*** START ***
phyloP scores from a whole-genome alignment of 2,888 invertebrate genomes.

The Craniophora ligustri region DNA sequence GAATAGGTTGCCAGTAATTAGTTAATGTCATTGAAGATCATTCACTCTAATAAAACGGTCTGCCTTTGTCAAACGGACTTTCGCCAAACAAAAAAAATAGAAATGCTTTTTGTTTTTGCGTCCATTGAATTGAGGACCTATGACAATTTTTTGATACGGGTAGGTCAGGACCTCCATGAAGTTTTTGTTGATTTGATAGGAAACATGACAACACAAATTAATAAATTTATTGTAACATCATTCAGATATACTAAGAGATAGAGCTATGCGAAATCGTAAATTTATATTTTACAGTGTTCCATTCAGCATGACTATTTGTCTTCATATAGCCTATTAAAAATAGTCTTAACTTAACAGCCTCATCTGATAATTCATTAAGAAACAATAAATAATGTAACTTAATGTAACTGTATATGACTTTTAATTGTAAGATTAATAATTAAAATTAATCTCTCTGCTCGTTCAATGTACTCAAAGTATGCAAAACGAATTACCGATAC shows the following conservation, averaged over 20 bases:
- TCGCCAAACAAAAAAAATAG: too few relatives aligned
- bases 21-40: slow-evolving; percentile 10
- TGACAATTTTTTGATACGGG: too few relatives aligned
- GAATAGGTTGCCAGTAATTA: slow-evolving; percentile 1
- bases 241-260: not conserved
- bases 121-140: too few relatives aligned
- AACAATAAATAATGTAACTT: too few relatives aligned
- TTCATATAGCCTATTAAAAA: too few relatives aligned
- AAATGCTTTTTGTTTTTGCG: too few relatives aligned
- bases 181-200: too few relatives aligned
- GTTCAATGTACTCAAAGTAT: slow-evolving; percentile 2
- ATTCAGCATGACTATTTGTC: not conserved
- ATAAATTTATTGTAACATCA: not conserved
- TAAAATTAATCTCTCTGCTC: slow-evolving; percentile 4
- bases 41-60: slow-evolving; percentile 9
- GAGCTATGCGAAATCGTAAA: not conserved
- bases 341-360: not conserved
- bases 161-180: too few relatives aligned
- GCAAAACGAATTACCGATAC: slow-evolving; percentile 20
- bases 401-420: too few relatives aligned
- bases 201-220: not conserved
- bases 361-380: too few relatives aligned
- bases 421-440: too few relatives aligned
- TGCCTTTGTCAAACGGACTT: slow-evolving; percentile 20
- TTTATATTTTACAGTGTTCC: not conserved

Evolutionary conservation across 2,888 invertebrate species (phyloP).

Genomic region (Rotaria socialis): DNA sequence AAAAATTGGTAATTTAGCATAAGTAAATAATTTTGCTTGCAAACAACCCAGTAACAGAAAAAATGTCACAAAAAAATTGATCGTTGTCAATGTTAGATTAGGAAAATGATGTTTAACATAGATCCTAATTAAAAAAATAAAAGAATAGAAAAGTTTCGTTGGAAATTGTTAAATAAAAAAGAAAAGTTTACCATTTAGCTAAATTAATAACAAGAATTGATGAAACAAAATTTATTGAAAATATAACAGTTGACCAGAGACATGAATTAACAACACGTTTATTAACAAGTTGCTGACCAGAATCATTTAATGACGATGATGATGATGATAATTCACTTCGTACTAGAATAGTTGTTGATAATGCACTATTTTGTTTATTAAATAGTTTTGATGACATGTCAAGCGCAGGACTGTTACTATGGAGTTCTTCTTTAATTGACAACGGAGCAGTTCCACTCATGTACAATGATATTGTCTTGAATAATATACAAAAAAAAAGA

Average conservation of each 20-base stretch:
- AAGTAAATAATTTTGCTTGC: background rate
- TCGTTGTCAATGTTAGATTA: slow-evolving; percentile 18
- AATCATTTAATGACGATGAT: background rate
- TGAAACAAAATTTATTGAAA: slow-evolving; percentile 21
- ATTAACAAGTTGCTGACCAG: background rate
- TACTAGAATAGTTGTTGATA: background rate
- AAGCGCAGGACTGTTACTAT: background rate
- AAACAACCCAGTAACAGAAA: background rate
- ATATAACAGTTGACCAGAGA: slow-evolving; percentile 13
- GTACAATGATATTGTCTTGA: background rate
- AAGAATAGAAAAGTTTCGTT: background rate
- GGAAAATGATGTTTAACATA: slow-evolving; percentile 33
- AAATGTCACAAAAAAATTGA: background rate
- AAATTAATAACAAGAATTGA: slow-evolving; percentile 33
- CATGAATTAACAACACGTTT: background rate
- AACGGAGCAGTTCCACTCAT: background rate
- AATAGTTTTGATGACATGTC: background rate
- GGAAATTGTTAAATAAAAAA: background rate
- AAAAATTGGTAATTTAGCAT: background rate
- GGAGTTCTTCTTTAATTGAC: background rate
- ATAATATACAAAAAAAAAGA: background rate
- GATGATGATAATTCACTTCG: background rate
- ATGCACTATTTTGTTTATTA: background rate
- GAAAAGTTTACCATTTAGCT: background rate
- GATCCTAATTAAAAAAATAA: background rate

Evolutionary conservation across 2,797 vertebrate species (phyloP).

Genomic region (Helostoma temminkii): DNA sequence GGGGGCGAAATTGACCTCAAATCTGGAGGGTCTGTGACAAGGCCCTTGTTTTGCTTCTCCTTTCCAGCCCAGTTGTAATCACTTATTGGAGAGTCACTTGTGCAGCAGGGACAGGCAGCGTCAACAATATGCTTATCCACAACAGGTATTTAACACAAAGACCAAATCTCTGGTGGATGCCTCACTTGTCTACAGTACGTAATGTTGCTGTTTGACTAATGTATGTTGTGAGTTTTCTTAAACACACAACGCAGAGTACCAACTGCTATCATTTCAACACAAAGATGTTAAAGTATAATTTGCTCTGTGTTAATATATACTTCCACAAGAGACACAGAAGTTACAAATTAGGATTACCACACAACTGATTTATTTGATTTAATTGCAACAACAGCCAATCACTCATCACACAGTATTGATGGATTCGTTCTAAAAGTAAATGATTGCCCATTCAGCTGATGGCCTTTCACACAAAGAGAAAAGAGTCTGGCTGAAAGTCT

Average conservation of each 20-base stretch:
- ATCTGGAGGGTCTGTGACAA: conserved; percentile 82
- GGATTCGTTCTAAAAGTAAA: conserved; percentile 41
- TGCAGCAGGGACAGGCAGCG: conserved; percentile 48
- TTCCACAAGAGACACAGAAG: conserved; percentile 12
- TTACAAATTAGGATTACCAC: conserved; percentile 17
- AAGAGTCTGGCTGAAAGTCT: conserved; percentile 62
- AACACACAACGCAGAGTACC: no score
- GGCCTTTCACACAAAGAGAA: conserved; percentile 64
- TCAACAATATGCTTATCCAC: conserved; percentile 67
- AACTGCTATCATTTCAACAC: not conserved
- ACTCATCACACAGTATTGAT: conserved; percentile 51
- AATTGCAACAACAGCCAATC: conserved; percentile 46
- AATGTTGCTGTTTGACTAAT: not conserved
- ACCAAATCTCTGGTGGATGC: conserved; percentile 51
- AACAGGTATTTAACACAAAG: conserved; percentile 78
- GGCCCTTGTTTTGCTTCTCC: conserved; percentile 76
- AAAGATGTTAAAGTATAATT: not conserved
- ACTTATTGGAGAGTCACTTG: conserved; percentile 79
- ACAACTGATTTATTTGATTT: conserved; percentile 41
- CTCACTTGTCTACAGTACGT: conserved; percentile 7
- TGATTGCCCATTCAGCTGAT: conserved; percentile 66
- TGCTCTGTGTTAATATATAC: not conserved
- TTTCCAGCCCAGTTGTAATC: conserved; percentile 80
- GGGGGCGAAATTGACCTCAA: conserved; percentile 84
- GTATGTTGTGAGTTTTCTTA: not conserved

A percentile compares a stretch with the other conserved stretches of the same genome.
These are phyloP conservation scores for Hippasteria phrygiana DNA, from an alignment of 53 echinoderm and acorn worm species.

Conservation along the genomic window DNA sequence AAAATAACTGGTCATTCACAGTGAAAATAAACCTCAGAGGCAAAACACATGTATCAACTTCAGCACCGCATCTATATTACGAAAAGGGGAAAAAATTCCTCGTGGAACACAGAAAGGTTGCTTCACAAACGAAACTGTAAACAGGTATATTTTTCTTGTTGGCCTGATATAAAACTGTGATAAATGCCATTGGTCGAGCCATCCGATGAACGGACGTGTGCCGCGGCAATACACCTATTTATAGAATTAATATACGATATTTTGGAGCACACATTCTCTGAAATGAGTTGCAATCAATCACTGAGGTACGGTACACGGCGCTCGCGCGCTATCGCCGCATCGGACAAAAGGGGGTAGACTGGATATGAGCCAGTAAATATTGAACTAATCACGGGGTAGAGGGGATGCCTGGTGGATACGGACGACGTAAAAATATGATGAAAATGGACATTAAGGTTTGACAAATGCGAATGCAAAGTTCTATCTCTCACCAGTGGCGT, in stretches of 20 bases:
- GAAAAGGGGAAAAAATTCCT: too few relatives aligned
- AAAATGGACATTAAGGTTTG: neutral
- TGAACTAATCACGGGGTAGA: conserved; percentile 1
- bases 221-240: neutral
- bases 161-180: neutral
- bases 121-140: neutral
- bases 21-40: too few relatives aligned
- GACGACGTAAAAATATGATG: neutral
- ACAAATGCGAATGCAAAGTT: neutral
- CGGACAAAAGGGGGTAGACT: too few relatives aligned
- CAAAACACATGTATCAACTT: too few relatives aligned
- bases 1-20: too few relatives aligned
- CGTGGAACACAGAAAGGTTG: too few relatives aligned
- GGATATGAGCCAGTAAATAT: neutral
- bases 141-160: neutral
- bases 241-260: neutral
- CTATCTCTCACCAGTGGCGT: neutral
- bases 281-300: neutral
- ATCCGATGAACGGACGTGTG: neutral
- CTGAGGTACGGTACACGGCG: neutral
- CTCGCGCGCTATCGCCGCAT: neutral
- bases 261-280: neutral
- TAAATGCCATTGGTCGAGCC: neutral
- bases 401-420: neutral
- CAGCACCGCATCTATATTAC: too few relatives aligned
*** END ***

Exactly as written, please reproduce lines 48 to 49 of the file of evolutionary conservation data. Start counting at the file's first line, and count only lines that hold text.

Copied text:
- GGAAATTGTTAAATAAAAAA: background rate
- AAAAATTGGTAATTTAGCAT: background rate